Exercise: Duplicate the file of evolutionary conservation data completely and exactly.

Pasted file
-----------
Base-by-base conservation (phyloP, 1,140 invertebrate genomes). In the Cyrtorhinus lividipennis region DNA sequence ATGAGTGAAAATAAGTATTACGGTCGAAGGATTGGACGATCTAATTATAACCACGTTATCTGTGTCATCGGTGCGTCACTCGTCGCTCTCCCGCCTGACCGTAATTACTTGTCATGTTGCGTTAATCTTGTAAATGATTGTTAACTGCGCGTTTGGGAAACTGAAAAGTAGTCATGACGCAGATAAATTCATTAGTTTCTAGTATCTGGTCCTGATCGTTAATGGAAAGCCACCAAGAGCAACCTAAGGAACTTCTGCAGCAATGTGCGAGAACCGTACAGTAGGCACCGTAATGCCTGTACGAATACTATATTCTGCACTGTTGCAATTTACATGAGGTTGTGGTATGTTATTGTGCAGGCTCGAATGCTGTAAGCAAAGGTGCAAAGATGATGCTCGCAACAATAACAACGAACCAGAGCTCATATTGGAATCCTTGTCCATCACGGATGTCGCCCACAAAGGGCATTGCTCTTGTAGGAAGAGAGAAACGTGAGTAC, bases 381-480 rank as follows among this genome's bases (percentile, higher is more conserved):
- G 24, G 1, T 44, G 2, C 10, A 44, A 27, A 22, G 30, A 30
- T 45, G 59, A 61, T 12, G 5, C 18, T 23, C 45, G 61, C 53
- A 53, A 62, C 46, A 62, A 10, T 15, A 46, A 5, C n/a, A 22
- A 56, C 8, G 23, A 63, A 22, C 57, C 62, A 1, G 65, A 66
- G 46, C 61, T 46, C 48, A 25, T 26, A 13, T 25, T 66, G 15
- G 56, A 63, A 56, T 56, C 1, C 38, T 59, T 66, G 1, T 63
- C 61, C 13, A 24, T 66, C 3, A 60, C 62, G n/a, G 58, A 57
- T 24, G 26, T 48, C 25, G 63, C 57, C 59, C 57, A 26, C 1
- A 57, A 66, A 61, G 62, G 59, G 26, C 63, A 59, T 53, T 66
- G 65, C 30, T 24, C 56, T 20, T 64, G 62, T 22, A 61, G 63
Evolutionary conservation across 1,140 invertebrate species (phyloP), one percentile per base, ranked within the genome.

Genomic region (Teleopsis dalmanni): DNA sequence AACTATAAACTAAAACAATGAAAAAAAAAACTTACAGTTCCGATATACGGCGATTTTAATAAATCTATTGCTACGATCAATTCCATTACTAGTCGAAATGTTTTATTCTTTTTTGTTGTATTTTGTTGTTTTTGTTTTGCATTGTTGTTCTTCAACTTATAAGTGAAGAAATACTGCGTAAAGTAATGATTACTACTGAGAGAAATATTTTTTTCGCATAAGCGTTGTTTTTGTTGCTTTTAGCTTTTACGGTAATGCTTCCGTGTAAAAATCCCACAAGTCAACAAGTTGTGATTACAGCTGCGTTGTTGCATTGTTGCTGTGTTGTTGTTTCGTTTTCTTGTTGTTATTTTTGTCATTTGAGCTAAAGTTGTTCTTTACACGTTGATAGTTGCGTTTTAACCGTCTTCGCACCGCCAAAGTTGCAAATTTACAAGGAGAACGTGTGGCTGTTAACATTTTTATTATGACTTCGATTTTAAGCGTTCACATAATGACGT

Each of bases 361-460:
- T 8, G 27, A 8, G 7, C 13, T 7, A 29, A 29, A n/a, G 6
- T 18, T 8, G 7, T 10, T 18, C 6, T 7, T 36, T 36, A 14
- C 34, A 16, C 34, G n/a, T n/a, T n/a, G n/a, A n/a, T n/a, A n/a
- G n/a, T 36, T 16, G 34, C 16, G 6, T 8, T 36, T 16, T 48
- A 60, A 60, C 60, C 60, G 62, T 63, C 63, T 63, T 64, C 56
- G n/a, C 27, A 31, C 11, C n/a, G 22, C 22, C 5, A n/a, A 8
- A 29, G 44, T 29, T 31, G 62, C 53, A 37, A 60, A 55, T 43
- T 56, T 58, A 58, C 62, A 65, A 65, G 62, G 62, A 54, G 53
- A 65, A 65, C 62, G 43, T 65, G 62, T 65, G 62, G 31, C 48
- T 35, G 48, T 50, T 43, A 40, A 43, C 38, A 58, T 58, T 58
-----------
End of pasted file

Base-by-base conservation (phyloP, 1,140 invertebrate genomes). In the Cyrtorhinus lividipennis region DNA sequence ATGAGTGAAAATAAGTATTACGGTCGAAGGATTGGACGATCTAATTATAACCACGTTATCTGTGTCATCGGTGCGTCACTCGTCGCTCTCCCGCCTGACCGTAATTACTTGTCATGTTGCGTTAATCTTGTAAATGATTGTTAACTGCGCGTTTGGGAAACTGAAAAGTAGTCATGACGCAGATAAATTCATTAGTTTCTAGTATCTGGTCCTGATCGTTAATGGAAAGCCACCAAGAGCAACCTAAGGAACTTCTGCAGCAATGTGCGAGAACCGTACAGTAGGCACCGTAATGCCTGTACGAATACTATATTCTGCACTGTTGCAATTTACATGAGGTTGTGGTATGTTATTGTGCAGGCTCGAATGCTGTAAGCAAAGGTGCAAAGATGATGCTCGCAACAATAACAACGAACCAGAGCTCATATTGGAATCCTTGTCCATCACGGATGTCGCCCACAAAGGGCATTGCTCTTGTAGGAAGAGAGAAACGTGAGTAC, bases 381-480 rank as follows among this genome's bases (percentile, higher is more conserved):
- G 24, G 1, T 44, G 2, C 10, A 44, A 27, A 22, G 30, A 30
- T 45, G 59, A 61, T 12, G 5, C 18, T 23, C 45, G 61, C 53
- A 53, A 62, C 46, A 62, A 10, T 15, A 46, A 5, C n/a, A 22
- A 56, C 8, G 23, A 63, A 22, C 57, C 62, A 1, G 65, A 66
- G 46, C 61, T 46, C 48, A 25, T 26, A 13, T 25, T 66, G 15
- G 56, A 63, A 56, T 56, C 1, C 38, T 59, T 66, G 1, T 63
- C 61, C 13, A 24, T 66, C 3, A 60, C 62, G n/a, G 58, A 57
- T 24, G 26, T 48, C 25, G 63, C 57, C 59, C 57, A 26, C 1
- A 57, A 66, A 61, G 62, G 59, G 26, C 63, A 59, T 53, T 66
- G 65, C 30, T 24, C 56, T 20, T 64, G 62, T 22, A 61, G 63
Evolutionary conservation across 1,140 invertebrate species (phyloP), one percentile per base, ranked within the genome.

Genomic region (Teleopsis dalmanni): DNA sequence AACTATAAACTAAAACAATGAAAAAAAAAACTTACAGTTCCGATATACGGCGATTTTAATAAATCTATTGCTACGATCAATTCCATTACTAGTCGAAATGTTTTATTCTTTTTTGTTGTATTTTGTTGTTTTTGTTTTGCATTGTTGTTCTTCAACTTATAAGTGAAGAAATACTGCGTAAAGTAATGATTACTACTGAGAGAAATATTTTTTTCGCATAAGCGTTGTTTTTGTTGCTTTTAGCTTTTACGGTAATGCTTCCGTGTAAAAATCCCACAAGTCAACAAGTTGTGATTACAGCTGCGTTGTTGCATTGTTGCTGTGTTGTTGTTTCGTTTTCTTGTTGTTATTTTTGTCATTTGAGCTAAAGTTGTTCTTTACACGTTGATAGTTGCGTTTTAACCGTCTTCGCACCGCCAAAGTTGCAAATTTACAAGGAGAACGTGTGGCTGTTAACATTTTTATTATGACTTCGATTTTAAGCGTTCACATAATGACGT

Each of bases 361-460:
- T 8, G 27, A 8, G 7, C 13, T 7, A 29, A 29, A n/a, G 6
- T 18, T 8, G 7, T 10, T 18, C 6, T 7, T 36, T 36, A 14
- C 34, A 16, C 34, G n/a, T n/a, T n/a, G n/a, A n/a, T n/a, A n/a
- G n/a, T 36, T 16, G 34, C 16, G 6, T 8, T 36, T 16, T 48
- A 60, A 60, C 60, C 60, G 62, T 63, C 63, T 63, T 64, C 56
- G n/a, C 27, A 31, C 11, C n/a, G 22, C 22, C 5, A n/a, A 8
- A 29, G 44, T 29, T 31, G 62, C 53, A 37, A 60, A 55, T 43
- T 56, T 58, A 58, C 62, A 65, A 65, G 62, G 62, A 54, G 53
- A 65, A 65, C 62, G 43, T 65, G 62, T 65, G 62, G 31, C 48
- T 35, G 48, T 50, T 43, A 40, A 43, C 38, A 58, T 58, T 58